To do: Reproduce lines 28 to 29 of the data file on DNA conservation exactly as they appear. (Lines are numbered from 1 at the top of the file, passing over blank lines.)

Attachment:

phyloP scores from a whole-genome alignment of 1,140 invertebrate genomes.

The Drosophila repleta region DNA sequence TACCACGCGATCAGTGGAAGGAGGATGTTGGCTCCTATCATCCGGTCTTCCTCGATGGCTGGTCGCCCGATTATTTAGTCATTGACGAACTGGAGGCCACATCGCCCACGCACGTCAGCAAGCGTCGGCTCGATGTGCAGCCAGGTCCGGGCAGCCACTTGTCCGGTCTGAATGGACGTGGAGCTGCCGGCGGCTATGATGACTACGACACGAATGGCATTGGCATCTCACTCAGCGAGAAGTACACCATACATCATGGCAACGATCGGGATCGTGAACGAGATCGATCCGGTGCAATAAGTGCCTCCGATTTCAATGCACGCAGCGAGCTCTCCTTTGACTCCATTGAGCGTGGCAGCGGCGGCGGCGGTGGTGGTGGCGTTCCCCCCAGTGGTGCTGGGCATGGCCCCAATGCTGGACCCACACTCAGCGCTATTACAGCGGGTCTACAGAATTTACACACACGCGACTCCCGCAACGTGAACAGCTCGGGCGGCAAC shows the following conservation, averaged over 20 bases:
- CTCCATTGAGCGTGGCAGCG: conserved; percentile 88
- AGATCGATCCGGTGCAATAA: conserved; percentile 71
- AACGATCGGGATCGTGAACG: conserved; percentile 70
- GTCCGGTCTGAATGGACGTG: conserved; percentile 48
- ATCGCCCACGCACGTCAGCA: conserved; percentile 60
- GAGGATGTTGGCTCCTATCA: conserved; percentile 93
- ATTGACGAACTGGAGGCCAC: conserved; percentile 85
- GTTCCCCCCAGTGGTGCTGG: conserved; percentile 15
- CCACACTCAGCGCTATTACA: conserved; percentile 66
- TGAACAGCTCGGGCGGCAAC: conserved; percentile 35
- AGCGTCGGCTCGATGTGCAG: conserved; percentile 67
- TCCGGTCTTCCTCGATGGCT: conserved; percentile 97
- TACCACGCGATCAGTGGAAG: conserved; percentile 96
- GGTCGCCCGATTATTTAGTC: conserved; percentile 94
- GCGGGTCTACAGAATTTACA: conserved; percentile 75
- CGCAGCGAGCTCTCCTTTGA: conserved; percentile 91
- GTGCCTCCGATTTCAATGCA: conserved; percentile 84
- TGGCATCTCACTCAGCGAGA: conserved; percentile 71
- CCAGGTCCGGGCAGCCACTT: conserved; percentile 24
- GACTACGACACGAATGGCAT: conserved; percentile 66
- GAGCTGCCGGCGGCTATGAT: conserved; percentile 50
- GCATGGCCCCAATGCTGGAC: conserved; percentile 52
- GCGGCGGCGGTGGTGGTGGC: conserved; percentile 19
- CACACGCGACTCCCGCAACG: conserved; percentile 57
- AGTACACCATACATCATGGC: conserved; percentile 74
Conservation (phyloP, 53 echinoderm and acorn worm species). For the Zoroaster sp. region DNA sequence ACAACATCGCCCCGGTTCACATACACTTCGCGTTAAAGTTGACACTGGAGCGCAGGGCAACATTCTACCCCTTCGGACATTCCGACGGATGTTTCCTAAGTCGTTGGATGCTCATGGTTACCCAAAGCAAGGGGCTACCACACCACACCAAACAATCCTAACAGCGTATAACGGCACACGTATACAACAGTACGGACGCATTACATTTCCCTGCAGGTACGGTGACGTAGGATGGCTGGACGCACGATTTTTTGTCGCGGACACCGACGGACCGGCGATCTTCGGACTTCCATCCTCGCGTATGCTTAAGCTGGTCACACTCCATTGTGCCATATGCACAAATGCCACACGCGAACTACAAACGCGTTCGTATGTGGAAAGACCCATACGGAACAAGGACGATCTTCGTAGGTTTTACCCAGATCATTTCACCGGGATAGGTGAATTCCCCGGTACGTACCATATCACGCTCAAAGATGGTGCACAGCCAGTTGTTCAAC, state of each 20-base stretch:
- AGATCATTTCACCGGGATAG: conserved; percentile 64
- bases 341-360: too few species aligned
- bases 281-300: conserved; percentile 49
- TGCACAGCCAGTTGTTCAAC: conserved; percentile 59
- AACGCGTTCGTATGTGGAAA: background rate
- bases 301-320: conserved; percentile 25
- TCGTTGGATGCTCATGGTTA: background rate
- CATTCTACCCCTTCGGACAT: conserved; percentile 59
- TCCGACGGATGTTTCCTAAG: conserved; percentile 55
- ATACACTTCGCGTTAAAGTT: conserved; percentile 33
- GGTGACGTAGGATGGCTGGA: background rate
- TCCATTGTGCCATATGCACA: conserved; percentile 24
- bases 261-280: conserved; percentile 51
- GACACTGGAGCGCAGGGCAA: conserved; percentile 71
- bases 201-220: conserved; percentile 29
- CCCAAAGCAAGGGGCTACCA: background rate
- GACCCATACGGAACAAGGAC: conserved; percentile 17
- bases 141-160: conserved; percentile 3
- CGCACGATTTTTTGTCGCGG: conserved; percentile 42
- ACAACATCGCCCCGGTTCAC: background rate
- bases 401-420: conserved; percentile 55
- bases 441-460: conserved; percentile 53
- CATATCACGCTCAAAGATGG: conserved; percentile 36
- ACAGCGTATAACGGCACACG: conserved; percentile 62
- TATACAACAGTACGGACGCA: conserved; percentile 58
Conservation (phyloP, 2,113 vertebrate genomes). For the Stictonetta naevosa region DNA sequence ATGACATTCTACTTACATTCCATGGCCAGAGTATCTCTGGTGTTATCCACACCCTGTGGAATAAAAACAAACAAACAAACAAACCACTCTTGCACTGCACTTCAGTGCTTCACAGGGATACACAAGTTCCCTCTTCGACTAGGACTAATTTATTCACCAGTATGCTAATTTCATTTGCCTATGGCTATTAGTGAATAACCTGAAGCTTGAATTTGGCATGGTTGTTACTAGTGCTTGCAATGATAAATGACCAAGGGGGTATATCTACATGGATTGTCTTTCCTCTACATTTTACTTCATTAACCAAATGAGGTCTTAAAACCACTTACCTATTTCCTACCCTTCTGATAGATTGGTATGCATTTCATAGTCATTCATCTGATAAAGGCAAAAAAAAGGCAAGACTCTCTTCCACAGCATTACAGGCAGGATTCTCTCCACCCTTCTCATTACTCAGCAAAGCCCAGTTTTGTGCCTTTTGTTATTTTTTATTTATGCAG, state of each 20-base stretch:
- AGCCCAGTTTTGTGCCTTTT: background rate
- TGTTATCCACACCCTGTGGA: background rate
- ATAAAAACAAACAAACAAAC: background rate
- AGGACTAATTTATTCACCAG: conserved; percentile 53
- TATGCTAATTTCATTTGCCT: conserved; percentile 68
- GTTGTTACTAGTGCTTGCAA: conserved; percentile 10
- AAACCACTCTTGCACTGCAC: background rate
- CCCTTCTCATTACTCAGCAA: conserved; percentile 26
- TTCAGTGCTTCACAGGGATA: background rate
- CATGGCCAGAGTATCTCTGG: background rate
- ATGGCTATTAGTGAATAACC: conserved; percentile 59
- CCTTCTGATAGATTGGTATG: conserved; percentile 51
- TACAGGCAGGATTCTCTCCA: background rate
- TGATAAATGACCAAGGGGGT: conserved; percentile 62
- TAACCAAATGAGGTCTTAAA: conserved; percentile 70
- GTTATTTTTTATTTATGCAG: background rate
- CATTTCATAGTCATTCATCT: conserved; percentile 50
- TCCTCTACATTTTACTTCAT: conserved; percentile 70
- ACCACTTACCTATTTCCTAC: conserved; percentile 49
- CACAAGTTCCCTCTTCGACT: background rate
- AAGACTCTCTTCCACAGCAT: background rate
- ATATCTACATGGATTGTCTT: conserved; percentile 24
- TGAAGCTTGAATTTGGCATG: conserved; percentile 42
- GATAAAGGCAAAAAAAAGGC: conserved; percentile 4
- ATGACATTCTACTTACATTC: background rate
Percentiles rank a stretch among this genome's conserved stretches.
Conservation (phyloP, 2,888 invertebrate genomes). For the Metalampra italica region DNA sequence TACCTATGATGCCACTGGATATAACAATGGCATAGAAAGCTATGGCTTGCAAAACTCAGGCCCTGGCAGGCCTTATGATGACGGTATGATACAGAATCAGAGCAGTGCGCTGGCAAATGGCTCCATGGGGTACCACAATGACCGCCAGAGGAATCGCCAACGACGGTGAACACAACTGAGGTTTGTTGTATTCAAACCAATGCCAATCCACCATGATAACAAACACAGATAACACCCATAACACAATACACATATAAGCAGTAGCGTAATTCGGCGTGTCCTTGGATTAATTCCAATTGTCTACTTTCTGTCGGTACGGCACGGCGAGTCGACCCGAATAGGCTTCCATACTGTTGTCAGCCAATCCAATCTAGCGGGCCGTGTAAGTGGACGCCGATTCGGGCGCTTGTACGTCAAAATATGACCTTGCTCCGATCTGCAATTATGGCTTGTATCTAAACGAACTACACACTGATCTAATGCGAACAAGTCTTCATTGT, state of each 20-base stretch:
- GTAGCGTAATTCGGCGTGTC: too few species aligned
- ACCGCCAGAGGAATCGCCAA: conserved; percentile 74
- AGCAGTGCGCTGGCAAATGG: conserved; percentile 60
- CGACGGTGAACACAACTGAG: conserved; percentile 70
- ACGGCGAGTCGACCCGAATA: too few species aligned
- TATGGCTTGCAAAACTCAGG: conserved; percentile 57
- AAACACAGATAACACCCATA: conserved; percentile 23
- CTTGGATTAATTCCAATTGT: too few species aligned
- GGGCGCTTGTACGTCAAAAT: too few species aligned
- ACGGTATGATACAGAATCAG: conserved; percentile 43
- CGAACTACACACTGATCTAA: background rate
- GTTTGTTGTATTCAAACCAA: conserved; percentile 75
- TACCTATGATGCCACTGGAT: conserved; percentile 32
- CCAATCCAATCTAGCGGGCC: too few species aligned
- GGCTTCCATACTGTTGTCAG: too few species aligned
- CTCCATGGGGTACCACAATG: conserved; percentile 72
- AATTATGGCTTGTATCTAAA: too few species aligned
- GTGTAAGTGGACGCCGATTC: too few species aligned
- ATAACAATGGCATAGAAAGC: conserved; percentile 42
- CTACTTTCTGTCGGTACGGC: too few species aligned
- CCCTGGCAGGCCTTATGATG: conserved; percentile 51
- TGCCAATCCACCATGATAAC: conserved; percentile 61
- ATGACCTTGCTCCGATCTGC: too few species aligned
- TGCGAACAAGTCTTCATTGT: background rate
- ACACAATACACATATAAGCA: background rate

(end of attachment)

Conservation (phyloP, 53 echinoderm and acorn worm species). For the Zoroaster sp. region DNA sequence ACAACATCGCCCCGGTTCACATACACTTCGCGTTAAAGTTGACACTGGAGCGCAGGGCAACATTCTACCCCTTCGGACATTCCGACGGATGTTTCCTAAGTCGTTGGATGCTCATGGTTACCCAAAGCAAGGGGCTACCACACCACACCAAACAATCCTAACAGCGTATAACGGCACACGTATACAACAGTACGGACGCATTACATTTCCCTGCAGGTACGGTGACGTAGGATGGCTGGACGCACGATTTTTTGTCGCGGACACCGACGGACCGGCGATCTTCGGACTTCCATCCTCGCGTATGCTTAAGCTGGTCACACTCCATTGTGCCATATGCACAAATGCCACACGCGAACTACAAACGCGTTCGTATGTGGAAAGACCCATACGGAACAAGGACGATCTTCGTAGGTTTTACCCAGATCATTTCACCGGGATAGGTGAATTCCCCGGTACGTACCATATCACGCTCAAAGATGGTGCACAGCCAGTTGTTCAAC, state of each 20-base stretch:
- AGATCATTTCACCGGGATAG: conserved; percentile 64